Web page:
Stars like the Sun are spheres of superheated and electrically charged gas (plasma), and are composed primarily of hydrogen and helium. Their magnetic fields are generated in the upper third of the star by the movement of the plasma, which is transported from the deeper, hotter regions of this layer to the cooler and more superficial ones, while simultaneously being dragged by the rotation of the star. All this movement distorts the lines of the magnetic field and amplifies the field itself. This field occasionally undergoes a polarity reversal: positive becomes negative and vice versa. In the case of the Sun, which takes 28 days to rotate on its axis, the polarity reverses approximately once every 11 years. Another 11 years are needed for the poles to return to their initial magnetic configuration and complete the cycle, adding up to a total of 22 years. However, reversals every 9 to 14 years have been observed. These polarity reversals coincide with the star’s period of minimal activity, while periods of maximum activity are marked by the emergence of spots (dark, cooler regions) on the surface of the Sun, which were first recorded in the seventeenth century by mathematician and astronomer Galileo Galilei (see images).

In 1919, the Irish physicist and mathematician Joseph Larmor proposed the dynamo theory, which stated that the Sun’s magnetic field originated from the movement of electrical particles in its interior, which also applies to other stars. But projects that monitored stellar activity for long periods of time indicated that the behavior of magnetic cycles was likely to be more complex. Magneto-hydrodynamic models, which are more sophisticated and consider stars to be filled with a fluid that conducts electricity, were able reproduce the magnetic field reversals, but did not faithfully generate the complete cycle for many stars. Nascimento and the French astrophysicists Allan Sacha Brun, from the Paris-Saclay Laboratory of Astrophysics, Instrumentation, and Modeling, and Antoine Strugarek of the University of Montreal in Canada improved the predictive ability of these models by adding equations from chaos theory that describe the movement of turbulent plasma.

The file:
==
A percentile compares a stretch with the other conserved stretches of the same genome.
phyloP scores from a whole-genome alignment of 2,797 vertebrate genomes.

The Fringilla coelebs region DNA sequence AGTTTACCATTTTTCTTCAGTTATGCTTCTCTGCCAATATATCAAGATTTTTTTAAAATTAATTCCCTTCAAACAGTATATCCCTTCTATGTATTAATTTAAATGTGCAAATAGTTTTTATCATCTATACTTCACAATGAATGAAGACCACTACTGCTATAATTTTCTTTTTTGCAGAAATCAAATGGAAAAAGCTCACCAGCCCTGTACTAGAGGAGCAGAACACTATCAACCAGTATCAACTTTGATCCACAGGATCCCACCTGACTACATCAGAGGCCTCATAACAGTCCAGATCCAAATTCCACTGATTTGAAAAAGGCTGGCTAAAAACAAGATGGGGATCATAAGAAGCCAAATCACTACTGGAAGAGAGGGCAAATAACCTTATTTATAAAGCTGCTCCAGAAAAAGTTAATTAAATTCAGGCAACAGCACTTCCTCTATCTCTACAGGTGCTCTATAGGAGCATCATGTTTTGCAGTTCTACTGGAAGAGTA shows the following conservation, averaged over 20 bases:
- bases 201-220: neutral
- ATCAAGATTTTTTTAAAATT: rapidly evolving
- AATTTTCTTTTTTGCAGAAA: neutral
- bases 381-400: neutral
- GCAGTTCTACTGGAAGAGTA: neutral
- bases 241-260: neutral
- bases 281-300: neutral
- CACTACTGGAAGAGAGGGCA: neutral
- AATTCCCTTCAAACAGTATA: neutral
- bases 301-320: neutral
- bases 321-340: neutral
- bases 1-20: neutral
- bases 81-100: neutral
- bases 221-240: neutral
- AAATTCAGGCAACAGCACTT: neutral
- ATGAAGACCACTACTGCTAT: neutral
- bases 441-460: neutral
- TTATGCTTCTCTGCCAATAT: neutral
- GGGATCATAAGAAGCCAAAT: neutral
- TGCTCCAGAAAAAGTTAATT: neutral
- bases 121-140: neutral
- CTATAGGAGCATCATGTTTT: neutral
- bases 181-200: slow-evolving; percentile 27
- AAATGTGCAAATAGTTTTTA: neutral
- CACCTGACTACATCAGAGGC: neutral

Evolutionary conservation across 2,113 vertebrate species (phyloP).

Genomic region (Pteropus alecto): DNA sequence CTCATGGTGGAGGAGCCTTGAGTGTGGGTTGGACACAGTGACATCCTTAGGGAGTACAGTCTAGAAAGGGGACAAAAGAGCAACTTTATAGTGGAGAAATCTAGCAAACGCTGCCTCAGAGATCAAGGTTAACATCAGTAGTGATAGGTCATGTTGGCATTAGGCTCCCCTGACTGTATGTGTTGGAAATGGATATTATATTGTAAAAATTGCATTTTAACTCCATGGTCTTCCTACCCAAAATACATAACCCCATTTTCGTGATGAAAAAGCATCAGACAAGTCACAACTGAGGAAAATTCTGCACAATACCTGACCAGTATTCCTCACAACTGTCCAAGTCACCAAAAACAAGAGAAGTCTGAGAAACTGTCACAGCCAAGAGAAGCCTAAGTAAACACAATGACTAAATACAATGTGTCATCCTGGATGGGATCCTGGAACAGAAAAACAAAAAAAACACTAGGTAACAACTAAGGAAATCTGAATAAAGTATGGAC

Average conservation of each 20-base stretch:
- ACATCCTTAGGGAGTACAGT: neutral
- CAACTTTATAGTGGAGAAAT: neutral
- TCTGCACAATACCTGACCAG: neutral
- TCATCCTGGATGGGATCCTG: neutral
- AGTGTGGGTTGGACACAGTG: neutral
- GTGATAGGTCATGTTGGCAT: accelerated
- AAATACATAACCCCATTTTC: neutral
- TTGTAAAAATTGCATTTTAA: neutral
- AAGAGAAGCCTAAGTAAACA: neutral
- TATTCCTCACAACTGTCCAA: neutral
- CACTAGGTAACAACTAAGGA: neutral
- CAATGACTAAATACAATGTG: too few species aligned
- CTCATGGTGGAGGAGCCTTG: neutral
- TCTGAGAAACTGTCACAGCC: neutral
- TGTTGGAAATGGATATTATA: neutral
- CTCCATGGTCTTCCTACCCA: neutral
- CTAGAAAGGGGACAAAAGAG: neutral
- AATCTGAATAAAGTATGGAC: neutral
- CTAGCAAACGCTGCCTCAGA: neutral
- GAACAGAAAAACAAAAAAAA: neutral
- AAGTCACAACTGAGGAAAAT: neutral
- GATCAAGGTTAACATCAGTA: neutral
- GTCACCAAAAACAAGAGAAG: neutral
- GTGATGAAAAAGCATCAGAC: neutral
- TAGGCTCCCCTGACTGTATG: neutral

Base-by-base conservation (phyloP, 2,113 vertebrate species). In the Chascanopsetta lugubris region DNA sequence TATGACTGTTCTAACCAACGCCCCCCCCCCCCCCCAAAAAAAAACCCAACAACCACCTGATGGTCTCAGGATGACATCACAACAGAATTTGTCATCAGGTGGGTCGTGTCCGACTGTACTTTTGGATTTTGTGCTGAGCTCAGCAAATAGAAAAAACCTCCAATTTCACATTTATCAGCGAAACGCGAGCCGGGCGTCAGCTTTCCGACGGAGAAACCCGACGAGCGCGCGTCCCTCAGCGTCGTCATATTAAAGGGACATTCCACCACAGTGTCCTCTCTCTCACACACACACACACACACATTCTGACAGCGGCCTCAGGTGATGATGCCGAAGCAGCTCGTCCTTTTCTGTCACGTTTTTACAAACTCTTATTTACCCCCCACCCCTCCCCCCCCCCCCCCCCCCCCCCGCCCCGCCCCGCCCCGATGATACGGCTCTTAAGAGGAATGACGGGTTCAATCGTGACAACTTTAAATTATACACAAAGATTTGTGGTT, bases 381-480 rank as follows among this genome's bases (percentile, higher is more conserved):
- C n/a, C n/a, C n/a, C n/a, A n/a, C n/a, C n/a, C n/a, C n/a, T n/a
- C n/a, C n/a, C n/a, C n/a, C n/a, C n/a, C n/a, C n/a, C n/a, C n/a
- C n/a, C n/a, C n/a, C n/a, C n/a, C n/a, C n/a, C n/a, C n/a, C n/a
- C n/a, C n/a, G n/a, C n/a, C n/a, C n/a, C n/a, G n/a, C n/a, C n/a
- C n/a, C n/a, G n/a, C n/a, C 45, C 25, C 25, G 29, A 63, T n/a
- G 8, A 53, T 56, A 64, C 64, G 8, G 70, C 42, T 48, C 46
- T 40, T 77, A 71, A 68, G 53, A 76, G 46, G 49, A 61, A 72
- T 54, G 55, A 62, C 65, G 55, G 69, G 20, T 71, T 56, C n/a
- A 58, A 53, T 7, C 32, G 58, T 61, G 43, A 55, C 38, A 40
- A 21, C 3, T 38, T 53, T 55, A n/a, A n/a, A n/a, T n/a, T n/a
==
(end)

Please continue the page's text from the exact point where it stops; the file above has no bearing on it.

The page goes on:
3D simulations
Using the new model, they performed three-dimensional simulations of the interior of the Sun and 30 solar analogs, obtaining cycles which were very similar to those measured by astronomical observations. They also noticed that the length of the magnetic cycle depends on the star’s rotation speed: stars that rotate faster have shorter cycles. “The tendency we found differs from that obtained from the past models,” said Strugarek, lead author of the Science article, in a press release.

“It was already expected that the magnetic activity of the star would be influenced by its speed of rotation,” says astrophysicist Elisabete Dal Pino of the University of São Paulo (USP), who did not participate in the study. “The results they obtained,” she continues, “are important to show that stars that resemble the Sun but have a different rotation may exhibit magnetic cycles of different lengths.”

Knowing the length of stars’ magnetic cycles is important to identify planets and to guide the search for life around stars like the Sun. “The magnetic activity of the stars generates a signal that can be misinterpreted as a planet existing within their orbit,” says Nascimento. According to the researcher, some of the planets outside the solar system which were found by one of the techniques may not exist, and in some cases may indicate a false result caused by magnetic manifestations.

Scientific article
STRUGAREK, A. et al. Reconciling solar and stellar magnetic cycles with nonlinear dynamo simulations. Science. July 14, 2017.